Todd and Jen Reinert stand in front of the Habberstad House in Lanesboro where they spent their fifth wedding anniversary last week. The couple had spent their honeymoon biking in and around Lanesboro five years ago, but this year, the couple chose Lanesboro as a destination and biked the entire route from Fort Collins, Colo., to southeastern Minnesota to celebrate their special day.  PHOTO COURTESY OF DAVE HUISINGA
Todd and Jen Reinert stand in front of the Habberstad House in Lanesboro where they spent their fifth wedding anniversary last week. The couple had spent their honeymoon biking in and around Lanesboro five years ago, but this year, the couple chose Lanesboro as a destination and biked the entire route from Fort Collins, Colo., to southeastern Minnesota to celebrate their special day. PHOTO COURTESY OF DAVE HUISINGA
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Most people come to Lanesboro to bike the trails. Jen and Todd Reinert biked TO Lanesboro - from Fort Collins, Colo., - to celebrate their wedding anniversary. The Reinerts were actually returning to the scene of their honeymoon of five years ago, at the Habberstad House.

Jen had grown up in Omaha, Neb., and Todd close to Green Bay, Wis. Their wedding was in Omaha, with the reception in her parents' back yard. The criteria for the honeymoon destination included that it be within a reasonable distance of Omaha, and have potential for good biking, a passion for both of them.

A friend told Todd about Lanesboro, this little town he had just visited for the first time, so Todd checked it out on the Internet. It looked like a charming town, and when he saw the photos of the Habberstad House, it seemed perfect. In fact, it turned out to be so perfect that they decided to come back for this fifth anniversary.

Biking tours are pre-planned

The trip took about a year of planning. The Reinerts left home on May 3, and built in a visit to Spring Green, Wis., to a friend's cabin where that friend holds an annual Back Woods Festival. So it was a chance for Todd, who had lived for several years in nearby Madison, to see friends and enjoy good music. It was also a chance to rest up and relax after several days of hard biking.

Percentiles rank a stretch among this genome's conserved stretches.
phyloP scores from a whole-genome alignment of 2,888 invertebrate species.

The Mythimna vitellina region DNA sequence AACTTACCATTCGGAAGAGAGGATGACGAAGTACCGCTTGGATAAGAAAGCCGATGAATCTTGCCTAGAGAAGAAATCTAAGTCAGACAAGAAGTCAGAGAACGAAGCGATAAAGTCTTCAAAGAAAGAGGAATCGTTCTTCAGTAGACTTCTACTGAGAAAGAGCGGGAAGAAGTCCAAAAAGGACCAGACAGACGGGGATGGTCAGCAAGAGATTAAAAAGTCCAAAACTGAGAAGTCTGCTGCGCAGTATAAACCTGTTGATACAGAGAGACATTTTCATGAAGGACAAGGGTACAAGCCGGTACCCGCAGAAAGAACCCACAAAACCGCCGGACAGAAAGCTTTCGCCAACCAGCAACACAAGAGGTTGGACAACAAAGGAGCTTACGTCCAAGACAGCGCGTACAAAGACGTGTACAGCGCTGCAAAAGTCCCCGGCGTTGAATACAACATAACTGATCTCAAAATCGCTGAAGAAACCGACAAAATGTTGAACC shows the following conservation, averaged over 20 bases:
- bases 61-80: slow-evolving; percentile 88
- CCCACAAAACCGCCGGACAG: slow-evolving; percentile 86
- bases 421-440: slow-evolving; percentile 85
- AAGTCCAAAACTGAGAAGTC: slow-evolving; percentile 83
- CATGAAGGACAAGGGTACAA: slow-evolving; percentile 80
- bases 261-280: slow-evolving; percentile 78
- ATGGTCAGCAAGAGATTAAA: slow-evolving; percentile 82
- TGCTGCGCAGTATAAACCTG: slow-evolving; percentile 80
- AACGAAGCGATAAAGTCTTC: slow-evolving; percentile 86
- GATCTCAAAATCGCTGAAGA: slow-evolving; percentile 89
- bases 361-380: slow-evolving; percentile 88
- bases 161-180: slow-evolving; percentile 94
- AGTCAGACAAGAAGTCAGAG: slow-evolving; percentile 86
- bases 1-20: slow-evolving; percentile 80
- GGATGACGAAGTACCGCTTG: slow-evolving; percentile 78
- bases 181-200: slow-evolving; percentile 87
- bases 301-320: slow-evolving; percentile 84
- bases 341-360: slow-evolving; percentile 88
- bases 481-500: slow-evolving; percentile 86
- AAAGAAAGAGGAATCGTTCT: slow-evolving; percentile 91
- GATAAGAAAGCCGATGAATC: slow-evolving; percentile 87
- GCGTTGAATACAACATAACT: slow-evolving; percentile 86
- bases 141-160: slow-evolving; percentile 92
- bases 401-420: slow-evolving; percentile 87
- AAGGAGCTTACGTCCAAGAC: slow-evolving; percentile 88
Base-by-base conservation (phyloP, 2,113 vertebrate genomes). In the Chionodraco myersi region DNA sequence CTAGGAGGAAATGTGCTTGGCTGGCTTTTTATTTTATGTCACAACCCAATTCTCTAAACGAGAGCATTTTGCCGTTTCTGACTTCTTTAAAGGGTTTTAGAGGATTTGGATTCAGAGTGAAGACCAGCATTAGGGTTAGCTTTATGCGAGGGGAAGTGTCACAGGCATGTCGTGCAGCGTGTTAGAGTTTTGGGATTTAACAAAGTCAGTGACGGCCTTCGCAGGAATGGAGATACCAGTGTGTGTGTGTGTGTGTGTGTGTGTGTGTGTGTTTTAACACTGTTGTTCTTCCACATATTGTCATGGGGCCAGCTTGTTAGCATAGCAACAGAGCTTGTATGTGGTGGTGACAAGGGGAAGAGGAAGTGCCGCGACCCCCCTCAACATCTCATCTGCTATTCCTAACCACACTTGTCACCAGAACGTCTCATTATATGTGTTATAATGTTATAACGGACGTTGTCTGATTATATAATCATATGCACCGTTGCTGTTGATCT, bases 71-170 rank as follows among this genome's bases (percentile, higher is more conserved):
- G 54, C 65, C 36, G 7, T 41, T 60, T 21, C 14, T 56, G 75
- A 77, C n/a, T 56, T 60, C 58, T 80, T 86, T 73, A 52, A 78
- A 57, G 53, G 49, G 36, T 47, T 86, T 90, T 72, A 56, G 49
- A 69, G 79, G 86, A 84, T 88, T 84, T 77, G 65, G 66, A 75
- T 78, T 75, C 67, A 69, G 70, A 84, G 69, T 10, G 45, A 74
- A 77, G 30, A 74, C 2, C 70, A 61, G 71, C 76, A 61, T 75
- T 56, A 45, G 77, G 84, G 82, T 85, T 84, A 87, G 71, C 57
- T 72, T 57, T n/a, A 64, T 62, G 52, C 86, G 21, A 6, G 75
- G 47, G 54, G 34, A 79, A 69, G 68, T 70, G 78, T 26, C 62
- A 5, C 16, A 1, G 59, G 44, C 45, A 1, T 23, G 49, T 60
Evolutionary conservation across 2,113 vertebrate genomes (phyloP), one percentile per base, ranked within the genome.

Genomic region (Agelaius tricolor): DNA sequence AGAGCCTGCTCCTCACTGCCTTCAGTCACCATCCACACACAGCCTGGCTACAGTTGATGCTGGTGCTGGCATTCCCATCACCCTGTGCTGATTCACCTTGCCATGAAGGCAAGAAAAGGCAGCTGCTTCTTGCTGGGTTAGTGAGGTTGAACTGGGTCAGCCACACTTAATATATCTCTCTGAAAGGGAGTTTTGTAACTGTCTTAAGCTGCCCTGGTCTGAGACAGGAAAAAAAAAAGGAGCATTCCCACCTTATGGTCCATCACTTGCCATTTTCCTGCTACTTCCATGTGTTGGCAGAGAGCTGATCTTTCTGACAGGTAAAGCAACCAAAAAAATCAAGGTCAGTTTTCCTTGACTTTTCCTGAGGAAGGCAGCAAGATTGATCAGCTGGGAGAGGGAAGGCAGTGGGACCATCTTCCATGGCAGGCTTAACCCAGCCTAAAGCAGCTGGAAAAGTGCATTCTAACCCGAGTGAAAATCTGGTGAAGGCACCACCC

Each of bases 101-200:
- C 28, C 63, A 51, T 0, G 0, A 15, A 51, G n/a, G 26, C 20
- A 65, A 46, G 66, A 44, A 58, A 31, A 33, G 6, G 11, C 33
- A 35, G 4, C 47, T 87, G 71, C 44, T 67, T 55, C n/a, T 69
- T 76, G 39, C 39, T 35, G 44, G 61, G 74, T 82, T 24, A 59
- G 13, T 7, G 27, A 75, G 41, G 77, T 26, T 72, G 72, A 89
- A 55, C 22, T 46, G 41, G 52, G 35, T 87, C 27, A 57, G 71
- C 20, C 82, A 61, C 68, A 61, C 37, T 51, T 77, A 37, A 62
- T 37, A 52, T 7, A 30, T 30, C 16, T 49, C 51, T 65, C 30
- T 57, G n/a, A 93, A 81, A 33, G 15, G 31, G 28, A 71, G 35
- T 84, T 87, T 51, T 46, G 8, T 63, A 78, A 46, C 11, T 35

There is a pattern to their biking, with six to seven days of an average of 50 to 60 miles per day, followed by at least one rest day before they get back on the road again.

Todd's first bike tour was in 1976, so he has a lot of experience and knows the need to plan out the night stops. Jen calls those stops the "nice carrots" and they usually camp in some small town selected in advance.

According to Todd, those night stops have to be planned out because, for instance, when they left Fort Collins, they knew that they would have to cover a hundred miles before nightfall. There were no towns - meaning places to stay or camp or eat - in between.

Making the first day the longest ride fit right into the Reinerts' pre-trip planning. Doing the most difficult - longer - days early in the trip means that later on they can be more flexible. Putting Colorado and western Nebraska behind them meant that there would be more towns, and choices of places to stop for the night, and of course also shorter days on the bikes, along with flatter terrain. The pre-planned night stops are "anchors" for their journey.

They have a daily routine, being in a "breakfast café" by nine, and getting a map via iPhone to plan the day and route. The wind makes a difference in deciding which specific route to take to their next "anchor."

They actually combine their camping with a mix of inexpensive motels and B&Bs. They often reference Warm Showers (warmshowers.org), an online site for hosting bikers, staying in one home in Winona on this trip. They also host bikers themselves, including at various times four men from Boston, three women from Chicago, and even a newly-graduated veterinarian who was biking across America before starting her practice.

Bikers meet interesting people

The Reinerts find every stop to be an adventure. There does not have to be a campground with showers, though that is nice. They often stay in the town's park, and try to find the "town cop" to make sure the officials know they are there and that their intentions are good. They often get offers to stay at people's homes when they are touring on bicycles.